November 13, 2017
Researchers from The Wistar Institute discovered a novel form of crosstalk among tumor cells and other cell types in the tumor microenvironment, elucidating the mechanism of action of an immunotherapeutic strategy that inhibits ...

Preclinical results support entinostat's role in targeting the tumor microenvironment

July 11, 2017
Syndax Pharmaceuticals, a clinical stage biopharmaceutical company developing entinostat and SNDX-6352 in multiple cancer indications, in collaboration with The Wistar Institute and Indiana University Melvin and Bren Simon ...

Novel compound restores immune response in patients with melanoma

December 8, 2017
A novel compound may restore immune response in patients with melanoma, according to a study presented at the ESMO Immuno Oncology Congress 2017.

Scientists show how cancerous cells evade a potent targeted therapy

February 16, 2016
Imagine developing a drug designed to inhibit a protein that helps cancer cells proliferate and survive only to find that the drug does not perform very well in the clinic. This was the dilemma faced by scientists researching ...

Turning off protein could boost immunotherapy effectiveness on cancer tumors

July 31, 2018
Researchers at the Bloomberg~Kimmel Institute for Cancer Immunotherapy in the Johns Hopkins Kimmel Cancer Center discovered inhibiting a previously known protein could reduce tumor burdens and enhance the effectiveness of ...

Soluble antibodies play immune suppressive role in tumor progression

April 12, 2018
Wistar researchers have found that soluble antibodies promote tumor progression by inducing accumulation of myeloid-derived suppressor cells (MDSCs) in pre-clinical cancer models. Results were published online in Cancer Immunology ...

Recommended for you

Aspirin could play valuable role as additional treatment for cancer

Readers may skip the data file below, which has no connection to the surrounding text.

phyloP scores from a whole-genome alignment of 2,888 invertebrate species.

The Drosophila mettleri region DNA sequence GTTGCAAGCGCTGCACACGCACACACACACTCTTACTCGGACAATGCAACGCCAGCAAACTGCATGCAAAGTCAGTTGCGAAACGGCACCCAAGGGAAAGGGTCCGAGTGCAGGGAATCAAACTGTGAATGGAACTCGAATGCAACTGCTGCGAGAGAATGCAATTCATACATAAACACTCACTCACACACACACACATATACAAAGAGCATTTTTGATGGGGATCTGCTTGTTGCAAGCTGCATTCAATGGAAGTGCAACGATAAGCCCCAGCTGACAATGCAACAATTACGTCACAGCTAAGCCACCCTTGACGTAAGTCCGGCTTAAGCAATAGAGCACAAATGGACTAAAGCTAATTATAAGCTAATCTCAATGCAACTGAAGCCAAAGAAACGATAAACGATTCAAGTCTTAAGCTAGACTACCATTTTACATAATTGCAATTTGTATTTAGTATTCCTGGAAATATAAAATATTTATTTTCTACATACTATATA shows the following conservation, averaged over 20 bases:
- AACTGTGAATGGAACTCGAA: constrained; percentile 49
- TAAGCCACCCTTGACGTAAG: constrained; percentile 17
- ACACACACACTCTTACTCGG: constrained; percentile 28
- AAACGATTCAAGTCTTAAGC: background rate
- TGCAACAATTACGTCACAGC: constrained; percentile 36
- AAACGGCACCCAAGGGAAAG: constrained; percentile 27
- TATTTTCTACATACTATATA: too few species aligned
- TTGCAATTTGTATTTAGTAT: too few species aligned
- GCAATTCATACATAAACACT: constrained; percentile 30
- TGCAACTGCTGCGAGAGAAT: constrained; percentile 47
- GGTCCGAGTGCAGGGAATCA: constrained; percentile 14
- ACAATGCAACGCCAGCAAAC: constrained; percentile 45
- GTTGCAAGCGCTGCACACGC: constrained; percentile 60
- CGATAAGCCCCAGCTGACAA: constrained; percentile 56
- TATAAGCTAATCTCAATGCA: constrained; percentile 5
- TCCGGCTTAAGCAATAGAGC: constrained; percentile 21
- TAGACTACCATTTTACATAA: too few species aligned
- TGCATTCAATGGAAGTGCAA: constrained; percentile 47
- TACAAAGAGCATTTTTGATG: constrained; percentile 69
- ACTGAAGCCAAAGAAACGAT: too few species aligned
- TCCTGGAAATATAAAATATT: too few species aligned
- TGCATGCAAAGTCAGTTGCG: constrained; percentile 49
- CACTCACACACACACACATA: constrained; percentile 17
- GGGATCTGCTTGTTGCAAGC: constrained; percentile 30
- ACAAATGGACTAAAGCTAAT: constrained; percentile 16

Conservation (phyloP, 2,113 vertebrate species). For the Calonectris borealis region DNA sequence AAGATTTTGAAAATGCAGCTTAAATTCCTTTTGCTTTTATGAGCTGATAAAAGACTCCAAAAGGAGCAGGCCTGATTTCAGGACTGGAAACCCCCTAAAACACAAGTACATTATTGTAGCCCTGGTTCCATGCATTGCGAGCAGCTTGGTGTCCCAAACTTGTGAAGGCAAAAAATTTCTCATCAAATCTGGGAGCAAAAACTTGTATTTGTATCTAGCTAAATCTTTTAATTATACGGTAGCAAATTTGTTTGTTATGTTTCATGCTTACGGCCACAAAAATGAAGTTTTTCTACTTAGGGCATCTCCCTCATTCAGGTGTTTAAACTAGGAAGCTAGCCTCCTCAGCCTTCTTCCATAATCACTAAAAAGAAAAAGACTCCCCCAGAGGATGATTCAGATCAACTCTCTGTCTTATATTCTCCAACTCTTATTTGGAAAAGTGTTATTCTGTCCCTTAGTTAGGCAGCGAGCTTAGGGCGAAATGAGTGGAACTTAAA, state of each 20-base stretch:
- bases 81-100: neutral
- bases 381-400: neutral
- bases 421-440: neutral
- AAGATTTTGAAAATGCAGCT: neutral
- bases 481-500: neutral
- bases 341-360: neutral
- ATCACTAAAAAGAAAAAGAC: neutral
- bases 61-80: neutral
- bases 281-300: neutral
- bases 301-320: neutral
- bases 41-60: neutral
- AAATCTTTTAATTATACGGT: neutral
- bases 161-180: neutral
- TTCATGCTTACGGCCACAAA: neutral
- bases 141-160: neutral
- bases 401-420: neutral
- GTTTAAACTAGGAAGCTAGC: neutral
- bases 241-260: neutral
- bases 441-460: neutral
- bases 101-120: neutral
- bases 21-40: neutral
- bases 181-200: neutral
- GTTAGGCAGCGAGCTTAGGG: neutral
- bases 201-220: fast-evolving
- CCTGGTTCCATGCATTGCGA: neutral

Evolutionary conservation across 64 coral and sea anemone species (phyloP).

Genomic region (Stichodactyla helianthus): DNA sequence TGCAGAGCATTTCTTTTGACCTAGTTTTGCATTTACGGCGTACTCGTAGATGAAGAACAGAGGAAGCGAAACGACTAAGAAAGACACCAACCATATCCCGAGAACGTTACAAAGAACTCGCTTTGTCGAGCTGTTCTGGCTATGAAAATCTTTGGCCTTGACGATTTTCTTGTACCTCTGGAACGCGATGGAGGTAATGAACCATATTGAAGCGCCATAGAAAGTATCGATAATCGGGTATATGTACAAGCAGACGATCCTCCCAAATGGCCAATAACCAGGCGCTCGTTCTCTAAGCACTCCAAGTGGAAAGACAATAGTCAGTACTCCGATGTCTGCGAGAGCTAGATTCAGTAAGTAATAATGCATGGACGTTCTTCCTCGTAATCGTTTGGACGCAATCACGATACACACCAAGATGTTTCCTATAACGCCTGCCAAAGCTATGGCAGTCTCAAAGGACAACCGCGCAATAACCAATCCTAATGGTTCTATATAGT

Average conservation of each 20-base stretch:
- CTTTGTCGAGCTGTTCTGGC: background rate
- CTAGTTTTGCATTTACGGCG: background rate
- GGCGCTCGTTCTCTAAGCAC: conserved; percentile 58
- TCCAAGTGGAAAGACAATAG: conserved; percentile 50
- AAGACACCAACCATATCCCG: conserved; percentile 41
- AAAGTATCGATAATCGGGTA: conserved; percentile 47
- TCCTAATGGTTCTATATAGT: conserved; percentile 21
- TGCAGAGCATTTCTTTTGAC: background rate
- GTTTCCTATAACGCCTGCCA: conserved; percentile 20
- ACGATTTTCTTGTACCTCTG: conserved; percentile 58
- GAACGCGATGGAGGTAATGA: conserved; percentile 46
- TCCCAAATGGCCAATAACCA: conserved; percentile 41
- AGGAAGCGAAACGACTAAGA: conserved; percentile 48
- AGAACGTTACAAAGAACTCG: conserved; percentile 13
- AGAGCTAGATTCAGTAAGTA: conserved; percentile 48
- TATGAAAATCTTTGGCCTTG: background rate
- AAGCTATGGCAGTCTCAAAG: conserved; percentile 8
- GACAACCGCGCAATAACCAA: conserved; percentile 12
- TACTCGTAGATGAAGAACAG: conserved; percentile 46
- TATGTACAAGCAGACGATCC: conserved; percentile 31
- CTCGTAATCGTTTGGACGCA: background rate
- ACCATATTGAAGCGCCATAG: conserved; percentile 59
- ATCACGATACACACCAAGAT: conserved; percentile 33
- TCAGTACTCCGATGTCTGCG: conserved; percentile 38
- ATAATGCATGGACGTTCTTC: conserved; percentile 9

September 26, 2018
Regular use of aspirin could help in the treatment of some cancers, finds a new review of 71 medical studies.

Lung cancer drug could be repurposed to target 'zombie' proteins linked to leukemia

September 25, 2018
A new study by scientists at the University of Liverpool highlights how a clinically-approved lung cancer drug could potentially be 'repurposed' to design new treatments for future cancer therapies.

A protein called vaccinia-related kinase 1 may help cancer establish itself in new areas of the body during metastasis

September 25, 2018
Sometimes negative results can point researchers in the right direction.

Combo therapy of prostatectomy plus radiotherapy may improve survival in prostate cancer

September 25, 2018
High-risk prostate cancer, that which has continued to grow but not yet metastasized, is commonly treated with combination therapies. Each method has pros and cons, but there is little clarity whether one might be more effective ...

Brigatinib becomes potential new first-line option for ALK-positive non-small lung cancer

September 25, 2018
Results of a 275-patient, multi-national phase III clinical trial known as ALTA-1L published today in the New England Journal of Medicine and presented concurrently in the press program at the International Association for ...

Two studies describe improved approach to bone marrow transplant

September 25, 2018
Two recent studies in the journal Leukemia present a new approach for bone marrow donation and transplant that preclinical laboratory tests suggest could make the life-saving procedure safer and more effective for patients.

0 comments

Please sign in to add a comment. Registration is free, and takes less than a minute. Read more

Click here to reset your password.
Sign in to get notified via email when new comments are made.